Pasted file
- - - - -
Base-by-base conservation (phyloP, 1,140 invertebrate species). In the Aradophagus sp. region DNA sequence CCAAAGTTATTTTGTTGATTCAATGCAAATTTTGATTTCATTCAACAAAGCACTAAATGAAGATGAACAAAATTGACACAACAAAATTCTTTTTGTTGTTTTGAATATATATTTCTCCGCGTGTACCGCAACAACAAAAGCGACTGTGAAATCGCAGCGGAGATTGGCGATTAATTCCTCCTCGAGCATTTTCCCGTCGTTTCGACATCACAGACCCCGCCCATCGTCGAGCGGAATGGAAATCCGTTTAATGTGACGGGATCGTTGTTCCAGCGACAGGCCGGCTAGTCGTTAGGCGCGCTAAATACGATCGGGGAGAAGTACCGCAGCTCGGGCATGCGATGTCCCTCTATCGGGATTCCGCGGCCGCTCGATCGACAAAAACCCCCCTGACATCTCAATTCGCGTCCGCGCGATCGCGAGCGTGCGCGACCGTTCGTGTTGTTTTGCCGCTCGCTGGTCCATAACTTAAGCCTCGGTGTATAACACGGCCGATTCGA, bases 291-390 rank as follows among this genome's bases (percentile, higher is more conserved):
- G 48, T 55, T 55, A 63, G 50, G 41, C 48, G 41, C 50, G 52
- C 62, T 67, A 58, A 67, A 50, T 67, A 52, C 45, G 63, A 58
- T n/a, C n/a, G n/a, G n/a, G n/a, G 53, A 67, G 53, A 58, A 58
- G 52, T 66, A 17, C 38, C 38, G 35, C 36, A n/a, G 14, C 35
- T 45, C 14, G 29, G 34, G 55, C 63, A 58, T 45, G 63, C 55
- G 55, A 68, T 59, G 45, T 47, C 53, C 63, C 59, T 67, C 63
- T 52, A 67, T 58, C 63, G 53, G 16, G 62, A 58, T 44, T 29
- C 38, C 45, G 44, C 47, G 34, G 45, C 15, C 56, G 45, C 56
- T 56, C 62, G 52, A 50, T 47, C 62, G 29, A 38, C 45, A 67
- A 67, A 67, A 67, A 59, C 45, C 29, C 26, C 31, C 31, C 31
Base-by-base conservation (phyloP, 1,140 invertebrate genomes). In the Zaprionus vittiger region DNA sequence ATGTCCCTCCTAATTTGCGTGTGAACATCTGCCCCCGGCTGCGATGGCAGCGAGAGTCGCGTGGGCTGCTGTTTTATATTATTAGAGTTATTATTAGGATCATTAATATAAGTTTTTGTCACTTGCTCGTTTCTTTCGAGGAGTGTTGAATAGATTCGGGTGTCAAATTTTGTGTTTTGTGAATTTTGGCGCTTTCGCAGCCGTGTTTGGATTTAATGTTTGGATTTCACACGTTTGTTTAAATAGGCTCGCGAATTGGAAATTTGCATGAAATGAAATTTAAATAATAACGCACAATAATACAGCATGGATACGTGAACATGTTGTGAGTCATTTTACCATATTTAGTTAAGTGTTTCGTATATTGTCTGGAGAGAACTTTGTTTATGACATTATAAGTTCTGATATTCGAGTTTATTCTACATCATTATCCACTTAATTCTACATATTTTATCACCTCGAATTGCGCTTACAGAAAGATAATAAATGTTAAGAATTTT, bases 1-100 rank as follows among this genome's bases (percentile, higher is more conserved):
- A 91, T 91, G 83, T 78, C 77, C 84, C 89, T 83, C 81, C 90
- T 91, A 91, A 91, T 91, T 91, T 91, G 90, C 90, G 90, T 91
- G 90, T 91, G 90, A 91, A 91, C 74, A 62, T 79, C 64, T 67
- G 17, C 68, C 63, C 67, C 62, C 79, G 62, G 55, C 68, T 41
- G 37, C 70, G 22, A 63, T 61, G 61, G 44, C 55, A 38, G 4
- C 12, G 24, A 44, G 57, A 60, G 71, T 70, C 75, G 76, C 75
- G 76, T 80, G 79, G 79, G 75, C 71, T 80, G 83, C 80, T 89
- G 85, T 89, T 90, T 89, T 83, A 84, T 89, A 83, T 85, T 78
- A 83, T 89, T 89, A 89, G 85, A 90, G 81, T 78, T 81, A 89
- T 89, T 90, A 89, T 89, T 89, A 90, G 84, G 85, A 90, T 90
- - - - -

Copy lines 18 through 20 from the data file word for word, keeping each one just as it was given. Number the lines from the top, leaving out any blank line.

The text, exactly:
- C 12, G 24, A 44, G 57, A 60, G 71, T 70, C 75, G 76, C 75
- G 76, T 80, G 79, G 79, G 75, C 71, T 80, G 83, C 80, T 89
- G 85, T 89, T 90, T 89, T 83, A 84, T 89, A 83, T 85, T 78